Hallways are no places for psychiatric evaluations

A commenter recently asked the other day about staging patients, especially mental health patients, in the hallways. This is sometimes done, along with triage and initial assessments, because of the very real lack of appropriate space in a busy, full emergency room. What do I mean by this?

Well, as any of you know who have ever been to the ED for anything at all, once you get through the front desk area and the triage nurse, you are shuffled off to a room of some sort and the initial assessment process begins, with history taking and vital signs done and maybe even a test or two before the doctor sees you.

Sometimes this part of the process involves talking about intimate details of your presenting complaint, taking your clothes off and dressing in one of those flimsy, drafty gowns, and being poked and prodded a little bit. It’s not stuff that would normally be done right out in public for all to see, as it is your illness or injury and your history and your body, no one else’s. Most of the time, EDs are set up in such a way that we all get the level of privacy we expect and deserve in that kind of situation. It’s not a private room in an expensive medical suite in a gleaming tower somewhere, but then again it’s not meant to be. We all get that, and we deal with it.

However, sometimes this principle gets pushed to the extreme.

I was asked to see a patient in an emergency room the other day, a routine psychiatric consult like all the others I have done over the past four years via telepsychiatry equipment and protocols. I reviewed the historical information, the labs, the ED’s assessments of the patient, and the nursing notes. As always, some of the information was sensitive, involving previous abuse and other issues that are private. I finished my review, sent word to the hospital that I was ready to see the patient and waited.

Very shortly my monitor fired up and I was presented with a picture much like the one at the top of this post. I could see a corner of the hospital hallway, a broad, flat, curved plastic bumper railing on the wall, a gleaming white floor, and sitting there, right out in the middle of it all, my patient.

I quickly swiveled the camera around, much like one might do with the camera on top of the Mars rover, to assess my relationship to the terrain. Yes, we were indeed out in the middle of the hallway. There was the nurses’ station, with a couple of people staring over at the equipment (it is still quite novel to many people who are not used to it, so you still get a lot of stares), the far end of the hallway with a whitecoated doctor walking clipboard in hand into a patient room, a mop bucket and mop sitting down at the far end of the hall.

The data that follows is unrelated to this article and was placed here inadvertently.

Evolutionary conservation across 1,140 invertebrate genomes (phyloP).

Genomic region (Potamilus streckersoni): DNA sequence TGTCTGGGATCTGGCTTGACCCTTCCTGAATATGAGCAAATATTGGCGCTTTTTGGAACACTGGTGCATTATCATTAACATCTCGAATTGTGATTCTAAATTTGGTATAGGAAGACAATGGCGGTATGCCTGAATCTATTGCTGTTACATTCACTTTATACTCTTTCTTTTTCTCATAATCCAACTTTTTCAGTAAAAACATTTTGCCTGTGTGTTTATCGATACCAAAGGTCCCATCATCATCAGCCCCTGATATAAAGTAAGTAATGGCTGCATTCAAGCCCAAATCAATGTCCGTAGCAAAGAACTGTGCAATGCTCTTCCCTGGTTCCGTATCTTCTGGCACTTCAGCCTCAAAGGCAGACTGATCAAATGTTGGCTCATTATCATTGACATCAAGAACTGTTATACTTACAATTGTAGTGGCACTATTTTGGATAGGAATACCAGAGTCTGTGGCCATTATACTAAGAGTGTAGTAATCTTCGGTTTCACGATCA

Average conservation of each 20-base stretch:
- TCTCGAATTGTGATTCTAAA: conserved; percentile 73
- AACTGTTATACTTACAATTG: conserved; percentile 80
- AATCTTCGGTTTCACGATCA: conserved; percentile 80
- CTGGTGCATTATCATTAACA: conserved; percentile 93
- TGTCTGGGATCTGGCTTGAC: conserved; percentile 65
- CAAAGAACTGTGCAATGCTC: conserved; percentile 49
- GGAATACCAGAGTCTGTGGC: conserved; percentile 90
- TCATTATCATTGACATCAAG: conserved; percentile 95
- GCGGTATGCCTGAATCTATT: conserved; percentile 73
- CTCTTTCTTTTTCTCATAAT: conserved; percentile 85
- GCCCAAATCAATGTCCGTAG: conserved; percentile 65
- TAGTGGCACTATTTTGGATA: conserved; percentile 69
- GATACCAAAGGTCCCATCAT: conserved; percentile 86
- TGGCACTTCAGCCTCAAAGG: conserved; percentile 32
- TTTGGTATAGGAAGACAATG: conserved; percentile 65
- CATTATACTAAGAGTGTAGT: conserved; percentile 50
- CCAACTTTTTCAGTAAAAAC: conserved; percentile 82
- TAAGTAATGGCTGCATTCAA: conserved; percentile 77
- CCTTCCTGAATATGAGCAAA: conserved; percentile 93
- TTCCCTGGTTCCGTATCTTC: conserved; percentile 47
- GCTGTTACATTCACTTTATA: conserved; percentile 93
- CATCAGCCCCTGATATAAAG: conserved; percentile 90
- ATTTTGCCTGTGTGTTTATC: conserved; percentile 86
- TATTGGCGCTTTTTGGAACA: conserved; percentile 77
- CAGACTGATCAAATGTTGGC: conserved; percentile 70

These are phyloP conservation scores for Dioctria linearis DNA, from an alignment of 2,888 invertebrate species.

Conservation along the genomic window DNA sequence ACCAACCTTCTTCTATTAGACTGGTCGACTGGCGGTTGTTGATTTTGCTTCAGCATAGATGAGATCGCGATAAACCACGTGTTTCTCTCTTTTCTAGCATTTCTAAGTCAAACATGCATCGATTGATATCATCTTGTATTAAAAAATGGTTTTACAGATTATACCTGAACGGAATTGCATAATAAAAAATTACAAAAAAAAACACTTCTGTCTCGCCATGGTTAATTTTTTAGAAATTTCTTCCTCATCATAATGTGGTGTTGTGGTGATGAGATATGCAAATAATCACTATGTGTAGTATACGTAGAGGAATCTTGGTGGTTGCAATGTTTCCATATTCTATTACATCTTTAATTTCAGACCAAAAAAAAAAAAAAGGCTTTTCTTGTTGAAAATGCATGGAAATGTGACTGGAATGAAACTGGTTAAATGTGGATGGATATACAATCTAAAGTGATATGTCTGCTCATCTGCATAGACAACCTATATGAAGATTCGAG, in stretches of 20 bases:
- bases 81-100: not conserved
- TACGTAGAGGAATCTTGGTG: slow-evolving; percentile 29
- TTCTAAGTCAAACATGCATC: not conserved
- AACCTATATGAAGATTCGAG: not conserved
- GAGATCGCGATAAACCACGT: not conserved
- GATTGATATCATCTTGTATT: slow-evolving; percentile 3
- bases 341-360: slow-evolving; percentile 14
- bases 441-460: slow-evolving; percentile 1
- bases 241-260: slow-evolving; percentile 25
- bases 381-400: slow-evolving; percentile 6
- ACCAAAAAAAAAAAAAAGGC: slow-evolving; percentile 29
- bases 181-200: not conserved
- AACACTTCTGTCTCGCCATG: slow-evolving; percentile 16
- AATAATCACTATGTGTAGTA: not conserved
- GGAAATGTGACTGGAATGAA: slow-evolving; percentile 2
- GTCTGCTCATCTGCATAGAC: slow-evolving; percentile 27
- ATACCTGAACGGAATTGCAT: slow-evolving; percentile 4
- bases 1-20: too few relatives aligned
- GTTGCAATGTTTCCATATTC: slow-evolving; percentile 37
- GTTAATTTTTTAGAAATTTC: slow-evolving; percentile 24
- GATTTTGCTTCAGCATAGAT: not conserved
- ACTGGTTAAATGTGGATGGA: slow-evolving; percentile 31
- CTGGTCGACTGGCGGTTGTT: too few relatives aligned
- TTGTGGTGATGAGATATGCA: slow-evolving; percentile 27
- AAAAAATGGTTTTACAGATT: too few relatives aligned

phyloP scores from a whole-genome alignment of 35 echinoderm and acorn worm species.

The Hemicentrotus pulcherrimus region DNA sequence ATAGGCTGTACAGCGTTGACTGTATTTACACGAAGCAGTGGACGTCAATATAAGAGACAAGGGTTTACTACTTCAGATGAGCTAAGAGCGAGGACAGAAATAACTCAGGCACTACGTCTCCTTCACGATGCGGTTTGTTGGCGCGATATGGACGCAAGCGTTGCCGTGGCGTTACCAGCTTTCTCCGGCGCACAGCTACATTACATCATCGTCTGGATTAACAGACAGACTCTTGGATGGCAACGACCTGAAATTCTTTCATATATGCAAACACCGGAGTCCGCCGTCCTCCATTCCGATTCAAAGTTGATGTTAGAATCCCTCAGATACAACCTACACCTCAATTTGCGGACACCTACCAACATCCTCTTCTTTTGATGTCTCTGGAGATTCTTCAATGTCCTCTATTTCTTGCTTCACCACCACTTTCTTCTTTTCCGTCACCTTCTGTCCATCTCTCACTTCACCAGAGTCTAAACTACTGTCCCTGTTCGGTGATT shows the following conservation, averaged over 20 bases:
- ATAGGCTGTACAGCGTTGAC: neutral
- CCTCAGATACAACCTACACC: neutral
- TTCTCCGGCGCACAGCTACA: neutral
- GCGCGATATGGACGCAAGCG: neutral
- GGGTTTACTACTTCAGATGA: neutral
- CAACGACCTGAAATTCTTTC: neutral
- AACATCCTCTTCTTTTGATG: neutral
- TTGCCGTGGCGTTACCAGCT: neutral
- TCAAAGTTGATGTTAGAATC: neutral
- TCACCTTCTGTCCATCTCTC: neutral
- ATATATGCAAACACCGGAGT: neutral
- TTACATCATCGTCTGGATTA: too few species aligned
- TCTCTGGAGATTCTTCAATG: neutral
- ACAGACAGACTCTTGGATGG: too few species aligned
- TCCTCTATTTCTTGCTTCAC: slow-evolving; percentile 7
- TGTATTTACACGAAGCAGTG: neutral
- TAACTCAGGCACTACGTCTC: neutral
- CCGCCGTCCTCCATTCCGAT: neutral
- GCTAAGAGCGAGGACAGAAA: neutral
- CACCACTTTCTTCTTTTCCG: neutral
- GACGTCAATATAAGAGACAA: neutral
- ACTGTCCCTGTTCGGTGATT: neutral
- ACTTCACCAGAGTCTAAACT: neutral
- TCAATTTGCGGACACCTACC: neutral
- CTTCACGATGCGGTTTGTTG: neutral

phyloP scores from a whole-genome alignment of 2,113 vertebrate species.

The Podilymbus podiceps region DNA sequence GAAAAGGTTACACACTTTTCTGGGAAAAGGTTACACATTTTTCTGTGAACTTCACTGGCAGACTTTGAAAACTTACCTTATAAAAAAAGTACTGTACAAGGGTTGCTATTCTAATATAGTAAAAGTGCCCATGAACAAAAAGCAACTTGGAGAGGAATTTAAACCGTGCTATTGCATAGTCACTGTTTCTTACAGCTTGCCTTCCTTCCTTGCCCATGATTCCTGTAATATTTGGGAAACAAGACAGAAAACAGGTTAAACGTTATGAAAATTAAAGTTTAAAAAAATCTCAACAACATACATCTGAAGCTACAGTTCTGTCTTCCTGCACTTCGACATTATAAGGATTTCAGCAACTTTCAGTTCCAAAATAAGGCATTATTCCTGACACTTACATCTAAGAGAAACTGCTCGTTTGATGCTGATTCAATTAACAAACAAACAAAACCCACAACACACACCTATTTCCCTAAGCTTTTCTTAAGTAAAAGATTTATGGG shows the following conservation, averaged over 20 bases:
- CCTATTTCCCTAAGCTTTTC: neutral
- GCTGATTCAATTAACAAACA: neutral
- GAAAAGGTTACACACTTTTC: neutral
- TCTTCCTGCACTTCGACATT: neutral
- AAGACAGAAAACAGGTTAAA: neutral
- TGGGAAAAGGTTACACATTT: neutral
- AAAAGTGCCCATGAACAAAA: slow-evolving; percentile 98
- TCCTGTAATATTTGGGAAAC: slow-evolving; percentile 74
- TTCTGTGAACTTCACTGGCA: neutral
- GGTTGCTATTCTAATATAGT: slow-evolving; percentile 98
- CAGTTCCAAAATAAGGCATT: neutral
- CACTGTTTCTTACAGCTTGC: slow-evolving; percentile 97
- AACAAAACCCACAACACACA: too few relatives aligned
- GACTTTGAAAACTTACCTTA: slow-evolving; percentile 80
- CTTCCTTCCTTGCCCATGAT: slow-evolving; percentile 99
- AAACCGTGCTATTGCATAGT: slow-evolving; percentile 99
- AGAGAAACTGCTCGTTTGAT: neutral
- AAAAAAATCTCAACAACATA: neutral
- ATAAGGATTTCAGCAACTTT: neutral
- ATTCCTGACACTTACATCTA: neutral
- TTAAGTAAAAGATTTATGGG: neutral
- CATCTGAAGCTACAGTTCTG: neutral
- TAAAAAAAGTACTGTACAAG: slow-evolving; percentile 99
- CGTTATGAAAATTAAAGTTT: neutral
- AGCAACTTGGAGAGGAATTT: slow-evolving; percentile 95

It did not appear that we were moving toward a room. We were stationary in the hallway. That did not bode well. I asked the question, already knowing the answer.

“Are you getting us set up in a room for the consult?”

“No, doctor, we don’t have any open rooms at all. Everything’s full. Two traumas, sick kids. Every room. We’re going to have to do this out here.”

Um, no we’re not.

“I’m sorry,” I said, trying not to sound too incredulous, “but I’m not going to do a psych consult in the middle of the hallway. This should be a private conversation between the patient and me. This won’t work.”

“Well, I don’t know what we can …”

I cut her off, bless her heart.

“Listen, this won’t work, okay? I’ll be glad to interview this young lady when you have a more private place for us to talk. I’m going to move on to my next consult for right  now, but call me back on the monitor just as soon as you have a room. Thanks.”


I hung up on  her.

Now, I realize that I was abrupt. It was one of those days, as I remember. You know, lots to do, irritable people, unsolvable problems. The usual, but more so. I didn’t have a lot of patience that day. I’ll own that part of the interaction.

However, when it comes to the care of my patients, and the privacy and respect that they deserve, I do not compromise. Talking in the middle of the hallway about a history of sexual abuse or an abusive spouse or active drug abuse just does not cut it. Never.

I don’t care if you have run out of rooms. I don’t care if it’s change of shift. I don’t care if you’re itching to get this patient out of your hair because she might be a little more demanding and vocal than you’re used to.

That’s not my problem.

Give these patients who present with mental health issues the same respect and attention and care that you would give your own mother if she came in having a heart attack. They deserve no less.

Oh, by the way.

Ten minutes later, the hospital called back and my patient was sitting in a room, door closed, camera ready.

We proceeded without further problems.

The halls of medicine should remain just that.


Not exam rooms.

Greg Smith is a psychiatrist who blogs at gregsmithmd.

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